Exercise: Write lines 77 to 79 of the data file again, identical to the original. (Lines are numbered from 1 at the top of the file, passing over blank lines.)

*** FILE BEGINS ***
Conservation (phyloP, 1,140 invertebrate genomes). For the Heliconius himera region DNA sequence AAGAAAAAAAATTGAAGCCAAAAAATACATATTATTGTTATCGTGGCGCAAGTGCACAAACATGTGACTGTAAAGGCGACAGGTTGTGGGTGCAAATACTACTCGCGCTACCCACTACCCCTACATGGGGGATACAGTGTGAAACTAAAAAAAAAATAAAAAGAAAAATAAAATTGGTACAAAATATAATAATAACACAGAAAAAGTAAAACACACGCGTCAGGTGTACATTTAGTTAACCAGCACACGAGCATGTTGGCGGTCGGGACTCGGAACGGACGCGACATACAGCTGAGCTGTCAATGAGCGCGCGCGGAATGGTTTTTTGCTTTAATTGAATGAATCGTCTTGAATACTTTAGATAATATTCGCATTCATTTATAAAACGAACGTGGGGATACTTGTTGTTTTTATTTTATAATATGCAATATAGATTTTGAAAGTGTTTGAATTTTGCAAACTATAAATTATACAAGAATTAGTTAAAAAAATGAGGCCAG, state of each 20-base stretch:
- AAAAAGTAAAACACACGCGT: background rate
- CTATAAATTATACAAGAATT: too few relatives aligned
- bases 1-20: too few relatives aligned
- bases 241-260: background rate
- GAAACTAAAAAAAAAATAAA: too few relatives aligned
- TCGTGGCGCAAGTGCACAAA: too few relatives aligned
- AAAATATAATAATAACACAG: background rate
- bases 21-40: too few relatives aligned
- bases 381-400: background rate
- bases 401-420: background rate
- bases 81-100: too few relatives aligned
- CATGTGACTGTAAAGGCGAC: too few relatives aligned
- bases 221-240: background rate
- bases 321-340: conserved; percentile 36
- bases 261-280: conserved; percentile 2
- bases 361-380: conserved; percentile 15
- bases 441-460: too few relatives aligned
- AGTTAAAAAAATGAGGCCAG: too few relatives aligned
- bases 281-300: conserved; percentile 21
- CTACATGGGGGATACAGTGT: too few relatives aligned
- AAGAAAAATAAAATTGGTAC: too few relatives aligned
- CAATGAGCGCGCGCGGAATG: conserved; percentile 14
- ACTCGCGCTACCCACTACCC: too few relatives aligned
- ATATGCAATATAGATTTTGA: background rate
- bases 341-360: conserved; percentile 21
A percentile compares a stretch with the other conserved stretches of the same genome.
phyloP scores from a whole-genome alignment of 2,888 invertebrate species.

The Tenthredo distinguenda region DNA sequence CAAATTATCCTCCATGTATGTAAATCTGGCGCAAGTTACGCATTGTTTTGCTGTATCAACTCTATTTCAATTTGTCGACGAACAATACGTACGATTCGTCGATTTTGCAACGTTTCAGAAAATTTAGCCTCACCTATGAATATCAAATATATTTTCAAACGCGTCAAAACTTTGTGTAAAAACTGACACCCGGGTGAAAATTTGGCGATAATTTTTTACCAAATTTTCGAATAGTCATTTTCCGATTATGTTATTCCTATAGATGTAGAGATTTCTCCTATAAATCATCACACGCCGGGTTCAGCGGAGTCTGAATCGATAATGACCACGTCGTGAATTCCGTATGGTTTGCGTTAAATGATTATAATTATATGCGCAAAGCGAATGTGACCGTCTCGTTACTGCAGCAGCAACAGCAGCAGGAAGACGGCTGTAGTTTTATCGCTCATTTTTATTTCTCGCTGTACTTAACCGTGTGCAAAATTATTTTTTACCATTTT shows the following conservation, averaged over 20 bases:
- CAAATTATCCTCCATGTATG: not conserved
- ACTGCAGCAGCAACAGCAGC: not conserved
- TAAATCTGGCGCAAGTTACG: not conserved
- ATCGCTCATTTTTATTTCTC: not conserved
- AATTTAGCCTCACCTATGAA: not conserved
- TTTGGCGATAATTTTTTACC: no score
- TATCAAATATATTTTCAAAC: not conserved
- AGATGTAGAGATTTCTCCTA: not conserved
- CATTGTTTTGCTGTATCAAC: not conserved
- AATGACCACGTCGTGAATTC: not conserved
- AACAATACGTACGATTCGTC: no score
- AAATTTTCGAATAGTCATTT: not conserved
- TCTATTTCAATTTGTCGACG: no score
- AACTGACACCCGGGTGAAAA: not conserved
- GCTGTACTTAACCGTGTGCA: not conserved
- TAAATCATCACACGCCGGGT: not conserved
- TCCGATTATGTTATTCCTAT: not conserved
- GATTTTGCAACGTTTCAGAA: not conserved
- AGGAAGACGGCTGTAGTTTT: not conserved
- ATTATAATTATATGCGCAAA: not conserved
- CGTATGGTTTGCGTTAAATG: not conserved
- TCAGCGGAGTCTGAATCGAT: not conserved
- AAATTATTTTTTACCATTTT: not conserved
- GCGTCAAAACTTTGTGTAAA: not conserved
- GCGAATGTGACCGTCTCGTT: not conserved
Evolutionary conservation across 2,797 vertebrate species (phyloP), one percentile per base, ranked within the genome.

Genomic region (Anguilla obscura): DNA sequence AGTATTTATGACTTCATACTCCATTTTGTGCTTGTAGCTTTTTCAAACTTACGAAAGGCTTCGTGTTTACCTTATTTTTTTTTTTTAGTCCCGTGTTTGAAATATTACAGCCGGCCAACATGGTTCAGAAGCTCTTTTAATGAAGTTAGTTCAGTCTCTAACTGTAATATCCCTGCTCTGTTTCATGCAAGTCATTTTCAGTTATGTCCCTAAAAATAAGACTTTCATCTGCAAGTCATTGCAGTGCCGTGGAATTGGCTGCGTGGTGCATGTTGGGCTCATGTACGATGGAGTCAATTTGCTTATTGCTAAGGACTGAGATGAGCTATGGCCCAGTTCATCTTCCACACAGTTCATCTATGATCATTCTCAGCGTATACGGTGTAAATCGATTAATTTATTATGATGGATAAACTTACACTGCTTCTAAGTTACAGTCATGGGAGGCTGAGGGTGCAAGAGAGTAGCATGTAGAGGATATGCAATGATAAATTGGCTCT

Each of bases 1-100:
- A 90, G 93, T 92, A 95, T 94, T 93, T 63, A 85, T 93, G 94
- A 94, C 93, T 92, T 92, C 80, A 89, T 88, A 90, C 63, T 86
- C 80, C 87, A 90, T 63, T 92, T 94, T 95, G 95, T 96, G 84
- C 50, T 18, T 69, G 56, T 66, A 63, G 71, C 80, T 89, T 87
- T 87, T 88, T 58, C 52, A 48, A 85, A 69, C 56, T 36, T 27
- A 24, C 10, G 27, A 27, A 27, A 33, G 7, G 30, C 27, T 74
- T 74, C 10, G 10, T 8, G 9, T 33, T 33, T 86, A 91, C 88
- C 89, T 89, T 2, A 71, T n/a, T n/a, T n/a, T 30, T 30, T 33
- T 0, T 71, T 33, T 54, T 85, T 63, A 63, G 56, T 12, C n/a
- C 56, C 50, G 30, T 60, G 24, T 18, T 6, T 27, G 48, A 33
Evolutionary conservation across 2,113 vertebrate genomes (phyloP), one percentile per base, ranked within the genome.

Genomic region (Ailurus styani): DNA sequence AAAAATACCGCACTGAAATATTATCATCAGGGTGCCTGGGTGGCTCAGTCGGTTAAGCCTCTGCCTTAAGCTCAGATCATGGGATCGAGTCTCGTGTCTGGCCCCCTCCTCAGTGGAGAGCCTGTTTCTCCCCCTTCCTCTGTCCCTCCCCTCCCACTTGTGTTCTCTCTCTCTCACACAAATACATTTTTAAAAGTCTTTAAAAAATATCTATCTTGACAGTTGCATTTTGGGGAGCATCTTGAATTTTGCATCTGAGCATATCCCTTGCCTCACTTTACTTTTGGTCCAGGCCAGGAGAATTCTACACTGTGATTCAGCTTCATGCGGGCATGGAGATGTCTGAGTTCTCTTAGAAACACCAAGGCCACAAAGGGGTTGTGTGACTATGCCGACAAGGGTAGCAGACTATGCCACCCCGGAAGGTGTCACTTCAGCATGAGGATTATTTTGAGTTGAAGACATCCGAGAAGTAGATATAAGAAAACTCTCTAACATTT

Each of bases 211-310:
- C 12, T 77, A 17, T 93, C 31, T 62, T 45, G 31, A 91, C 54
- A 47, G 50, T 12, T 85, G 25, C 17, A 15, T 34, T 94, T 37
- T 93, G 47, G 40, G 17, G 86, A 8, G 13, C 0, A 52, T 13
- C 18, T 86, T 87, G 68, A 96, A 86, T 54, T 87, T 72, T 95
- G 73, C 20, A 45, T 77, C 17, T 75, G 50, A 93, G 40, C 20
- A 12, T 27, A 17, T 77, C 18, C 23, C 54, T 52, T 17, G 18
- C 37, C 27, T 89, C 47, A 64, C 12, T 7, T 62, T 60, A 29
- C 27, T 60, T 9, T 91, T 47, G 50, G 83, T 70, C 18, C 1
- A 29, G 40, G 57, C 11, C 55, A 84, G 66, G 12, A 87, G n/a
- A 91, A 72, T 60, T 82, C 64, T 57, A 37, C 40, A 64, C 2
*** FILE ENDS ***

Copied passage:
- C 37, C 27, T 89, C 47, A 64, C 12, T 7, T 62, T 60, A 29
- C 27, T 60, T 9, T 91, T 47, G 50, G 83, T 70, C 18, C 1
- A 29, G 40, G 57, C 11, C 55, A 84, G 66, G 12, A 87, G n/a